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Autumn Beer: 6 Philadelphia Brews for Fall

Autumn Beer: 6 Philadelphia Brews for Fall

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Weyerbacher Imperial Pumpkin Ale: Nothing says autumn like a good pumpkin ale. This one initially hits you with notes of cinnamon and then finishes with prominence of the classic cloves and nutmeg with which it’s brewed. The imperial element of this ale is definitely evident both in aroma and taste, revealing its 8 percent ABV — at least a good 2 percent higher than the typical pumpkin ale.

Stoudt’s Oktoberfest: At first sip, this doesn’t seem to be the typical Oktoberfest. Its cereal notes dominate its malty flavor, though this, too, is definitely discernible in this moderately hopped, light amber brew. If you’re looking for a slightly out of the ordinary Oktoberfest with a clean finish, this Adamstown beer is for you (5 percent ABV).

Fegley’s Brewworks Bourbon Barrel Insidious: Aged in charred oak bourbon barrels, this is the smooth, but not too thick, beer you want to be drinking fireside. The pitch-black pour is surprisingly light with a chocolaty, bourbon scent, and has a nice drinkability given its higher alcohol content (9 percent ABV).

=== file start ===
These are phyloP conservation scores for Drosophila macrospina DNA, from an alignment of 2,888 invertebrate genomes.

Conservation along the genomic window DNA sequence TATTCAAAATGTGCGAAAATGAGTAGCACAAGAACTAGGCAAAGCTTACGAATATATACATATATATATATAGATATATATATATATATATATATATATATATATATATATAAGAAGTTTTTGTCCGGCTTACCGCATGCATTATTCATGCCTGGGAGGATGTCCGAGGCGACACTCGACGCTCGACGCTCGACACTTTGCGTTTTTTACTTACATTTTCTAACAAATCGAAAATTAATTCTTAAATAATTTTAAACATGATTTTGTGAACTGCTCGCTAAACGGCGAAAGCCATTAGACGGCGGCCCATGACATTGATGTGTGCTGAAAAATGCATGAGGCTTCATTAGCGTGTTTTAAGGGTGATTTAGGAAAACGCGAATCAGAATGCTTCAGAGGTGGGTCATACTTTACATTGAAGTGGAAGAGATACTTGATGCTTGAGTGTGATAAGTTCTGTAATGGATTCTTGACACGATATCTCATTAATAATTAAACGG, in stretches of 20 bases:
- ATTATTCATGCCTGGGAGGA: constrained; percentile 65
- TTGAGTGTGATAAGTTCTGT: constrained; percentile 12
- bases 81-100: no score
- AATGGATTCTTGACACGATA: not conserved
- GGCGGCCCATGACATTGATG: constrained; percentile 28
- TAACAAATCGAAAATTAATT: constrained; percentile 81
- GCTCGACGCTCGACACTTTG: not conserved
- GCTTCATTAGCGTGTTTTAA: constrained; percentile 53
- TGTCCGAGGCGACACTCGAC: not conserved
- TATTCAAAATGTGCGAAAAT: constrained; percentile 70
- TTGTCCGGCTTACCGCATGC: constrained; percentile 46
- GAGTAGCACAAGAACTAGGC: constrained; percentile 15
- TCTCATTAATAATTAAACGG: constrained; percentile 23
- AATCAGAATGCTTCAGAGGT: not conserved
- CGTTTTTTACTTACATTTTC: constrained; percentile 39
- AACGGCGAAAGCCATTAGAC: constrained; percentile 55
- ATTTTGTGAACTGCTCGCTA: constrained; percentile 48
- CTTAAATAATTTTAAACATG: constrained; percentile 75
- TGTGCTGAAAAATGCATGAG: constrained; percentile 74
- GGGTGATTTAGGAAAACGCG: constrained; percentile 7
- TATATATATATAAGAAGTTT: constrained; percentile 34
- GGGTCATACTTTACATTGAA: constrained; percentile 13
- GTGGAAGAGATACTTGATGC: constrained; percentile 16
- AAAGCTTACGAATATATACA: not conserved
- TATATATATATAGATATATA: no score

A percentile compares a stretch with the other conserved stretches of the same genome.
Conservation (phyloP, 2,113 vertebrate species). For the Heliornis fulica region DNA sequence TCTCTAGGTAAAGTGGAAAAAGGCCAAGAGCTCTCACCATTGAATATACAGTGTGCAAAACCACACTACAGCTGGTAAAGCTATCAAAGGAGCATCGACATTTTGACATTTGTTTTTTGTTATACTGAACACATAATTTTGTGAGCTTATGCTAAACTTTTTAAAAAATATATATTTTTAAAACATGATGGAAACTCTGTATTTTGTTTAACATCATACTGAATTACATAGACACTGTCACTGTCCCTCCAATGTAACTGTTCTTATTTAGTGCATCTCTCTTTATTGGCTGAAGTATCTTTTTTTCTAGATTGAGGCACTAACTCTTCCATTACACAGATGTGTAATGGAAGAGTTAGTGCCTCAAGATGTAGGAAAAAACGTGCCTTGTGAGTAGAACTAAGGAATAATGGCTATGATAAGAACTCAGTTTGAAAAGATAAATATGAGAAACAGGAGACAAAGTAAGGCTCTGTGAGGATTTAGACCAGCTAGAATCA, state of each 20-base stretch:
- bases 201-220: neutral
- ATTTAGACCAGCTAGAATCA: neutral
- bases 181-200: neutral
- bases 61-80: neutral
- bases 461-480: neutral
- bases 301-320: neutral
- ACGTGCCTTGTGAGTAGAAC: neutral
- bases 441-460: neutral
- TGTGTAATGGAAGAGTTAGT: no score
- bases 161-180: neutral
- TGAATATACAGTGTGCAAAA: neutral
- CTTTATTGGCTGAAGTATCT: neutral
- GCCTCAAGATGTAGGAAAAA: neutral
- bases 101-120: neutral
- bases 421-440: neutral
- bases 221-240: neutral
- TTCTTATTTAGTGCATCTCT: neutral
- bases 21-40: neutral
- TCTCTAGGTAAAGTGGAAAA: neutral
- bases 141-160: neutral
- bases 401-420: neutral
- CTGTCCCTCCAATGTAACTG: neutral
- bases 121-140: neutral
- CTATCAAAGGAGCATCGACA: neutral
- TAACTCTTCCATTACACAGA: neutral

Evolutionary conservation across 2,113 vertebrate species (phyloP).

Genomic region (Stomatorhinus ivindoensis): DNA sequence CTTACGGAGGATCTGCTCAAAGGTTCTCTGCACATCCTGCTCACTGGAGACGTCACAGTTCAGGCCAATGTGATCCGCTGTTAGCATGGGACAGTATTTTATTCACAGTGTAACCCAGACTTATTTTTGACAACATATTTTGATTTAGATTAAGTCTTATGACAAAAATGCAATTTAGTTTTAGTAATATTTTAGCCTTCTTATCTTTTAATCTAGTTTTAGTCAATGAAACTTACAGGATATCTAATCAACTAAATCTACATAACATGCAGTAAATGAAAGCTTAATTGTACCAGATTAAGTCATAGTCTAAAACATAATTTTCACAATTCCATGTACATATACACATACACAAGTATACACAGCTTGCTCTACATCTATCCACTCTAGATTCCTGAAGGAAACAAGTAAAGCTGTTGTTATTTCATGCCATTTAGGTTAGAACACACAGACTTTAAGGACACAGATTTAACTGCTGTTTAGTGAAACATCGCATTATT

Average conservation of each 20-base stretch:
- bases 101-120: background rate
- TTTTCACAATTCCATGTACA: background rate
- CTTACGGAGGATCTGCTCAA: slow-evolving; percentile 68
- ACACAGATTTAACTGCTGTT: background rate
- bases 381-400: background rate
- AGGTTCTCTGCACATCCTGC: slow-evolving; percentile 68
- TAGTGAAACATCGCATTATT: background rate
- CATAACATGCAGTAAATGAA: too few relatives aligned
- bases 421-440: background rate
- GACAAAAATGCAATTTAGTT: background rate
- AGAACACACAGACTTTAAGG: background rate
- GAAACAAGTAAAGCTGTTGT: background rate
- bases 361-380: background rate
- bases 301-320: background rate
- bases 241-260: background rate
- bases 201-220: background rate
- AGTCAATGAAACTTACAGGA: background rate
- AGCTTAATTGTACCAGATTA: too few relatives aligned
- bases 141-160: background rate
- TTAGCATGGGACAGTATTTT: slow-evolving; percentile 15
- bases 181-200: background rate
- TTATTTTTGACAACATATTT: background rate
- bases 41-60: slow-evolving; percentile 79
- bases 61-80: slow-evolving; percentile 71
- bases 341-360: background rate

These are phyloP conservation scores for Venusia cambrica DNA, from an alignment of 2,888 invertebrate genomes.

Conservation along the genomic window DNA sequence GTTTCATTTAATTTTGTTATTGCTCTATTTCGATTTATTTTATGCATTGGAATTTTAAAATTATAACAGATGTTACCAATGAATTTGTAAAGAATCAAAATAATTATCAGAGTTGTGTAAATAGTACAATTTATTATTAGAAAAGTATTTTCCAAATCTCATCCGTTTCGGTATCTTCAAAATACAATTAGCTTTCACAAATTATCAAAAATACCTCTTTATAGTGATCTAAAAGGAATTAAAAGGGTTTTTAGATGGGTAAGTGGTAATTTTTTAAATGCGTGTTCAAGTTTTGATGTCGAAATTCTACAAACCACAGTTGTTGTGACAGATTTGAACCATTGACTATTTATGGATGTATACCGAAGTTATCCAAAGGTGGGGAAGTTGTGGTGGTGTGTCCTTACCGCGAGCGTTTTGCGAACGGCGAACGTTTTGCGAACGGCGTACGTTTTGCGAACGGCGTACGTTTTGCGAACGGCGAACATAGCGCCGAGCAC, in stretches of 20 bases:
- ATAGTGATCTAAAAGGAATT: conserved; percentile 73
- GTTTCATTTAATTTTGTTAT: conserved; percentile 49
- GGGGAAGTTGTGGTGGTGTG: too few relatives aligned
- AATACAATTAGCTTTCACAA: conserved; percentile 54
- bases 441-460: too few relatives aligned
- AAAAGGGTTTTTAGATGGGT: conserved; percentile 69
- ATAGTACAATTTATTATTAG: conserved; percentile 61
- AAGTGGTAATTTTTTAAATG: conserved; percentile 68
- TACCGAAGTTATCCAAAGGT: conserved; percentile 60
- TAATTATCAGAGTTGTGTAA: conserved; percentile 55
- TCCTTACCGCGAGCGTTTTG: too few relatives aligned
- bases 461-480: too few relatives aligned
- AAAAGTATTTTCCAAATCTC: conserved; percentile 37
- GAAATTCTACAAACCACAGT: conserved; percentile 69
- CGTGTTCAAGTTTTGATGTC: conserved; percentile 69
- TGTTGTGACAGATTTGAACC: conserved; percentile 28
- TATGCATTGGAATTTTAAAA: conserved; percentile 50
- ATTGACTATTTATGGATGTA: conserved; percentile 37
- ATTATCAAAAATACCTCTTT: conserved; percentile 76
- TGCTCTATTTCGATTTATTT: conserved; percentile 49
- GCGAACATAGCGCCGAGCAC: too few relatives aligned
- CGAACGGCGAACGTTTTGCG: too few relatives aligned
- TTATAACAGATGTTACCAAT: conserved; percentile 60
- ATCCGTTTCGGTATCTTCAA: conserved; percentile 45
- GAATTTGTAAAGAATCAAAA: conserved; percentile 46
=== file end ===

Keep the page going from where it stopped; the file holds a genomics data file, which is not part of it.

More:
Flying Fish Red Fish: Though not your typical tummy-warming autumn beer, this latest ale from Flying Fish has all the qualities of a crisp fall day. Its aroma matches that of an American Pale Ale, along with a distinct, robust bitterness, but with hops that are slightly toned down to showcase its red ale qualities. A piney perfume gives this medium-bodied beer a touch of a fall feel, perfect for the early days of October (7 percent ABV).

Yards General Washington’s Tavern Porter: Word is Washington had a liking for porters, especially those from brewer Robert Hare, whose original brewery stood just blocks from the current Yards location. Inspired by our very first president’s original recipe, this has the classical rich flavor of a porter but isn’t overbearingly heavy. Hints of caramel and coffee interject its strong molasses flavor, and make it the perfect pairing for a warm winter-approaching dessert (7 percent ABV).

Victory Festbier: This is a go-to amber lager for the fall. It’s moderately hoppy and heavy on the malt, with hints of caramel and a faint nuttiness. If you’re looking for a classic Octoberfest-feel, opt for this (5.6 percent ABV).

— Grace Dickenson, The Drink Nation

More From The Drink Nation:

Beer Review: Rogue Voodoo Doughnut Bacon Maple Ale
Great American Beer Festival Medal Winners From 1987
Beer Review: Guinness Black Lager

5 Great Fall Beers for the Pumpkin Beer Hater